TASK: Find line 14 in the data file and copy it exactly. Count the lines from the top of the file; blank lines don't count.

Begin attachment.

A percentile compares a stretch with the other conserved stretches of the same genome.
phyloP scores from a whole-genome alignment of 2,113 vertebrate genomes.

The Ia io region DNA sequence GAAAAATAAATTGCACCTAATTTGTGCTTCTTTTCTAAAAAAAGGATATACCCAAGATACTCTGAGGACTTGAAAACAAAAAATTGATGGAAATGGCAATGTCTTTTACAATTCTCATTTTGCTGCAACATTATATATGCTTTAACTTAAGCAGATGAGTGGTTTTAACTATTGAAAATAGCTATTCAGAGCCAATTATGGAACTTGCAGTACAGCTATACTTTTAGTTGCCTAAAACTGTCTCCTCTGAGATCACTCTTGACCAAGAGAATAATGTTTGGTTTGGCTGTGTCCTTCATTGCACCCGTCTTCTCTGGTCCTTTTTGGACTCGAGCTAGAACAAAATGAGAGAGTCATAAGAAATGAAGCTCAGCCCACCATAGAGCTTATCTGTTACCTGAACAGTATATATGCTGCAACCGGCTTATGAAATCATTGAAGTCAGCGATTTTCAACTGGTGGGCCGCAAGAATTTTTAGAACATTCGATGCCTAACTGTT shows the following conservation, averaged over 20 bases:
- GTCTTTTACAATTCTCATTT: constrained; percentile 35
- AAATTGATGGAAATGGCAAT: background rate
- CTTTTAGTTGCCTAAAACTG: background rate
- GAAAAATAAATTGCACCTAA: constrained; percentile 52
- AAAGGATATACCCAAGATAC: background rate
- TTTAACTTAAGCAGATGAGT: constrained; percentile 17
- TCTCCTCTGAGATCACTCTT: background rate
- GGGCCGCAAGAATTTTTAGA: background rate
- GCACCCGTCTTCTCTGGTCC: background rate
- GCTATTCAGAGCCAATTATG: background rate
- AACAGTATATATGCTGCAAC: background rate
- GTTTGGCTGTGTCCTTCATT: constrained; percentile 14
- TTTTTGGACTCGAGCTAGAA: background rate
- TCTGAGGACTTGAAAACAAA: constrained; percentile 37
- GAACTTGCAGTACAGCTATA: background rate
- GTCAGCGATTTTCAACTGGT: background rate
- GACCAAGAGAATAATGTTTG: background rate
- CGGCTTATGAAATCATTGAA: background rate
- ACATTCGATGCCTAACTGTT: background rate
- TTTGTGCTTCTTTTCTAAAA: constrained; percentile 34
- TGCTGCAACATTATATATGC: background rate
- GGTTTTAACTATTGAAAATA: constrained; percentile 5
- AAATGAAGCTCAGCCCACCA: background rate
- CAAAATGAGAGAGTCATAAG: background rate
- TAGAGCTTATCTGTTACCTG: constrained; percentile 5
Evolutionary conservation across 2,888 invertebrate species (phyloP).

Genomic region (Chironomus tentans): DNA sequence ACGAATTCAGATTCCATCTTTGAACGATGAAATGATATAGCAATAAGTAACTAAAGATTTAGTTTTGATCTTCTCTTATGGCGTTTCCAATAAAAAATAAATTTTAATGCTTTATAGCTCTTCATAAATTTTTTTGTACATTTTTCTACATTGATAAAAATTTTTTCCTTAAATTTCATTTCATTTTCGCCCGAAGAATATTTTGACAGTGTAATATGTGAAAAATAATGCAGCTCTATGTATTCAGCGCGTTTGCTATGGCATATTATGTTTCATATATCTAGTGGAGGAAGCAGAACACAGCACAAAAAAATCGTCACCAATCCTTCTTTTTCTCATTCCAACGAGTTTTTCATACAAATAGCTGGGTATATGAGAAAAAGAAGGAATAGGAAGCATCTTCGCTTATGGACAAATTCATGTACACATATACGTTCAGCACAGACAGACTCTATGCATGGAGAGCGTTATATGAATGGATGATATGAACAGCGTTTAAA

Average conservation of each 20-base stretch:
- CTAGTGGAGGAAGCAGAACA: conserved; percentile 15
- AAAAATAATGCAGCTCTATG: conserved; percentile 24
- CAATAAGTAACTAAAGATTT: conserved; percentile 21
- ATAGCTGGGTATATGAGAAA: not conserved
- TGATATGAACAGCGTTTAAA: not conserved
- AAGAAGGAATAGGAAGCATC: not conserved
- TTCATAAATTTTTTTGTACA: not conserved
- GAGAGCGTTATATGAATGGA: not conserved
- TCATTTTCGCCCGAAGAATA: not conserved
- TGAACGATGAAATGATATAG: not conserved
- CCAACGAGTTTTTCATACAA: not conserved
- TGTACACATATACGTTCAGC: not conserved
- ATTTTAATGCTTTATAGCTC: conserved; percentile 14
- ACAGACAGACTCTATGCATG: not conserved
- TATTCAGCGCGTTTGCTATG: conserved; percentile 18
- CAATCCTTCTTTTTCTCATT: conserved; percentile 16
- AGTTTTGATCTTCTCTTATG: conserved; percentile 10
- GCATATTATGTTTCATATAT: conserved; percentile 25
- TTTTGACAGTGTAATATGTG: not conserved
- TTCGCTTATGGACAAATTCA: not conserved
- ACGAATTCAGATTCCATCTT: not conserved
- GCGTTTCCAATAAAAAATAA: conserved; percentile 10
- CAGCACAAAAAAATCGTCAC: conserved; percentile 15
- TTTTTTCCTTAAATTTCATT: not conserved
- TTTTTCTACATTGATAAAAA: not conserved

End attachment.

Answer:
- AACAGTATATATGCTGCAAC: background rate